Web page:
After the White House: A Retirement Plan for President Bush

02/27/2009 05:12 am ET | Updated May 25, 2011

On January 20, 2009, George W. Bush became a former President and will have to consider how he will spend his time after leaving the White House, no longer at center stage in the events of the day, both in our country and in the world. So, what do presidents do after they leave office? Some, like Richard Nixon, wrote books to annotate the history of the time and to modify our view of the accomplishments of his administration. Others, like Jimmy Carter and Bill Clinton, remain participants in the events of the world while performing good works through their respective foundations, addressing the problems of climate change, HIV/AIDS, childhood obesity, economic development, human rights and the reduction of human suffering. George H.W. Bush teamed with Bill Clinton to encourage aid for victims of Hurricane Katrina and the 2004 Indian Ocean tsunami and continues to help raise money for cancer research. Now, as eight tumultuous years of a presidency determined by a single Supreme Court vote in 2000 comes to an end and George Bush ponders what he should do with the rest of his life, I offer some suggestions for how he should occupy his time, the likely result of which would be personal growth and contributions to our country.

As of this writing, 4,219 members of the U.S. military, including 11 Pentagon civilians, have died in Iraq, a war initiated on the basis of faulty intelligence and executed with a flawed strategic plan. The men and women who make up our armed forces rely on the integrity and good sense of their leaders and everyone acknowledges that their work, under difficult circumstances, is both heroic and worthy of praise. I would humbly suggest that President Bush spend time visiting the families of each and every one of our fallen soldiers, whose loss is more than just a picture in the paper one day or a funeral with military honors. It is a lifelong experience. In these families there are now thousands of children without a parent and thousands of parents who are missing a son or a daughter. For them, there will always be an empty chair at the family table. Such visits, likely requiring two in a day, would take between five and 10 years and would require the President to travel to each state in the union. He could see how our country is more than just the sum of the individual states and that the most important matters in life are neither blue nor red.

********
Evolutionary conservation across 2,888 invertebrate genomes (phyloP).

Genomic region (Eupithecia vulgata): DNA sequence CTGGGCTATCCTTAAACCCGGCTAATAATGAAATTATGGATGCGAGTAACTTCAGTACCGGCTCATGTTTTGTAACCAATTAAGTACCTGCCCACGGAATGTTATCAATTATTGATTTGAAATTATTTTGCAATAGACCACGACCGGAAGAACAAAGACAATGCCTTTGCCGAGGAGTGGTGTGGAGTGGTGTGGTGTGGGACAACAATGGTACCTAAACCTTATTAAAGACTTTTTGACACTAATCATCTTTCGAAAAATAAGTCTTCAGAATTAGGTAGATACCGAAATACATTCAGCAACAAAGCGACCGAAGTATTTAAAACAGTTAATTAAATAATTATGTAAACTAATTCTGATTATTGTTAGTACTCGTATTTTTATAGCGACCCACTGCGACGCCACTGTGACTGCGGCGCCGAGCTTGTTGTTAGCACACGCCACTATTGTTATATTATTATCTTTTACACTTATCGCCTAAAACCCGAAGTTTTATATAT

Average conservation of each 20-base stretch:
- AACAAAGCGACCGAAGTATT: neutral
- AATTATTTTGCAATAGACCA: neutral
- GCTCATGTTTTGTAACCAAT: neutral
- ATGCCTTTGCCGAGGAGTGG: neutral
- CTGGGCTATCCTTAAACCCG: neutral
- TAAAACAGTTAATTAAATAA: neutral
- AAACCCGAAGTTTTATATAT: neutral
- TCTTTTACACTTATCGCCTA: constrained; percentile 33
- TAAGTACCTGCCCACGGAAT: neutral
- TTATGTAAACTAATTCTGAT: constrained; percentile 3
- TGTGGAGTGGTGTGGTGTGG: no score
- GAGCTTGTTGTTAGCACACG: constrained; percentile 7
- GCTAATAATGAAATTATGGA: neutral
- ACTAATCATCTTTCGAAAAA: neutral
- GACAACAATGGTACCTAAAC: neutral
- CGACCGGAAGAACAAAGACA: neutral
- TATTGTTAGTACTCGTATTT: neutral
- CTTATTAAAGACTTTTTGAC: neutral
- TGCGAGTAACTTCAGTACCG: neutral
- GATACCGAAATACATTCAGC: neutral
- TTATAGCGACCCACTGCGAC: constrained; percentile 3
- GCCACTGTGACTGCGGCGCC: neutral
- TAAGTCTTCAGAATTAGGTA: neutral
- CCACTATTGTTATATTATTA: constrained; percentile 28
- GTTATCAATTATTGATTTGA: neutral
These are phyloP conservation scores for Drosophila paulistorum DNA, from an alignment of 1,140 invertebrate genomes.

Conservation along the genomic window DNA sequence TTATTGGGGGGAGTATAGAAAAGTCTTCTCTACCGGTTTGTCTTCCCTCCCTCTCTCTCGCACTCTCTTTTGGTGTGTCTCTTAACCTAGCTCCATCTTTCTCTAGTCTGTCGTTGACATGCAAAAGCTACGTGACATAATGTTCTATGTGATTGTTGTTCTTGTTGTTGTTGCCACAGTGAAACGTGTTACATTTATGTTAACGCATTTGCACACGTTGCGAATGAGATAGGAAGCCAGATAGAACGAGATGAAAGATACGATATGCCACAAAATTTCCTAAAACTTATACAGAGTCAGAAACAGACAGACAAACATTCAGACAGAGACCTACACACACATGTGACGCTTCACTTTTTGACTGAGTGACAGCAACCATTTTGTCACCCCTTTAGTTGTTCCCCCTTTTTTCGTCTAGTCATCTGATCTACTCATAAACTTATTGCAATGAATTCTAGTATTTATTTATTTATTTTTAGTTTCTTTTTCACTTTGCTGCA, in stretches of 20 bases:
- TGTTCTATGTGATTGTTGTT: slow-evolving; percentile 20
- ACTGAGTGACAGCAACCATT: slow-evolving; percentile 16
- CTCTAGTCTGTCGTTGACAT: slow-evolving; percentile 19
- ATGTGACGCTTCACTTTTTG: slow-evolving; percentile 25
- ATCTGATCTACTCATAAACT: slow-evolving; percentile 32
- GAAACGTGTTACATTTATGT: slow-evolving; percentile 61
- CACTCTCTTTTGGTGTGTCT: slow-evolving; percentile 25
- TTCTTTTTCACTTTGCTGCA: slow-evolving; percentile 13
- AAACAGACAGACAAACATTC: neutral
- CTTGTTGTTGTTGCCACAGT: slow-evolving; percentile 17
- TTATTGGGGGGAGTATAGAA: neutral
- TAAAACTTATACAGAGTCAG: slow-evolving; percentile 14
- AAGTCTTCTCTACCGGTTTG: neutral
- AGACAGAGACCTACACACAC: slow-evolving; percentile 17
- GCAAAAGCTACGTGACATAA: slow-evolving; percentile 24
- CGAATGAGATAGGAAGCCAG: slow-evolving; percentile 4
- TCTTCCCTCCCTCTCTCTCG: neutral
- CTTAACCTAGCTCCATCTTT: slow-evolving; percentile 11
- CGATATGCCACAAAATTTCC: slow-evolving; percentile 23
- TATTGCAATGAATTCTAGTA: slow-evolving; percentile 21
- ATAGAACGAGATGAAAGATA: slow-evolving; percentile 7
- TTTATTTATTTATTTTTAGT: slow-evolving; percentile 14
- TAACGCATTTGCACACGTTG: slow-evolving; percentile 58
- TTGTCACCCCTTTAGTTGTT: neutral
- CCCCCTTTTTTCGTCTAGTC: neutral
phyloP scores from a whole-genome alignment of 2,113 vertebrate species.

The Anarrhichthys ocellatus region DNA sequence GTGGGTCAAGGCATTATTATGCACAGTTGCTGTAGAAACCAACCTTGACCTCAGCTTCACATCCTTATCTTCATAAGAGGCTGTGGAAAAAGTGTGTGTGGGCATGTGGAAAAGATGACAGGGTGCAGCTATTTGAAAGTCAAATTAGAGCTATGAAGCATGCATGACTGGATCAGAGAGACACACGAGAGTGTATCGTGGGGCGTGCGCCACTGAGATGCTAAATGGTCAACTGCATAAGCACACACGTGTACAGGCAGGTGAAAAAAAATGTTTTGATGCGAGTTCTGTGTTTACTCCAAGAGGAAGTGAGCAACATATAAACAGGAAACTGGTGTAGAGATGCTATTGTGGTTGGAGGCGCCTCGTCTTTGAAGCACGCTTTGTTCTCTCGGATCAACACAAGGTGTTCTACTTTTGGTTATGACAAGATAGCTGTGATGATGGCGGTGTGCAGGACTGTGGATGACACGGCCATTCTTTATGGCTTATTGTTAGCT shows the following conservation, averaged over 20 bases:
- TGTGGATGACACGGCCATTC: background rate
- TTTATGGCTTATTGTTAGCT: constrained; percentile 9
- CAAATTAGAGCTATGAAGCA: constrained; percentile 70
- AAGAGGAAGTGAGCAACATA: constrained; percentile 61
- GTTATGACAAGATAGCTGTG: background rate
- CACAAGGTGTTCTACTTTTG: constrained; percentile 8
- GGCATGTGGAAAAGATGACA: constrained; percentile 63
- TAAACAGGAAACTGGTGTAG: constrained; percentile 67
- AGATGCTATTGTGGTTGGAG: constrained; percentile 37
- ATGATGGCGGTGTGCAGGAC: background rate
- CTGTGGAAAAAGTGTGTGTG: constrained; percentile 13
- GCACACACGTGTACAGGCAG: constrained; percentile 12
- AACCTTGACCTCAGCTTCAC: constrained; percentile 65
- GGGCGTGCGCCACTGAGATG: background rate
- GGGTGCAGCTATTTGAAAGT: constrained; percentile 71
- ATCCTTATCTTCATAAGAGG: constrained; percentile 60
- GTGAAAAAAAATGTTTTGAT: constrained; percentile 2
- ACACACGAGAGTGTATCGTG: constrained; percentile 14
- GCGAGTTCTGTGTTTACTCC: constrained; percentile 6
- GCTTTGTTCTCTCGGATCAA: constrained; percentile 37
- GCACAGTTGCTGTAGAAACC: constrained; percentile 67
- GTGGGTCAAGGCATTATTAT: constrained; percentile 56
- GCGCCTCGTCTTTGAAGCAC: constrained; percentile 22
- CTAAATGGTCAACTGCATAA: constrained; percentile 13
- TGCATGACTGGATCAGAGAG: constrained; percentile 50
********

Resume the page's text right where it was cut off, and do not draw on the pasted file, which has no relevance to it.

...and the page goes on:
Once he has completed this journey, President Bush should visit the soldiers who continue to receive care in V.A. hospitals throughout the country. These soldiers, though surviving, often are living with tremendous challenges, including amputations, burns and brain injuries. Their lives and those of their families will never be the same. They, too, deserve to meet face to face with the Commander in Chief of the country they loyally and heroically served. Visiting with these people, pushing their wheelchairs and reading to them would likely be appreciated. We often forget about these people and the nature of their particular sacrifice; President Bush could help us remember them, too.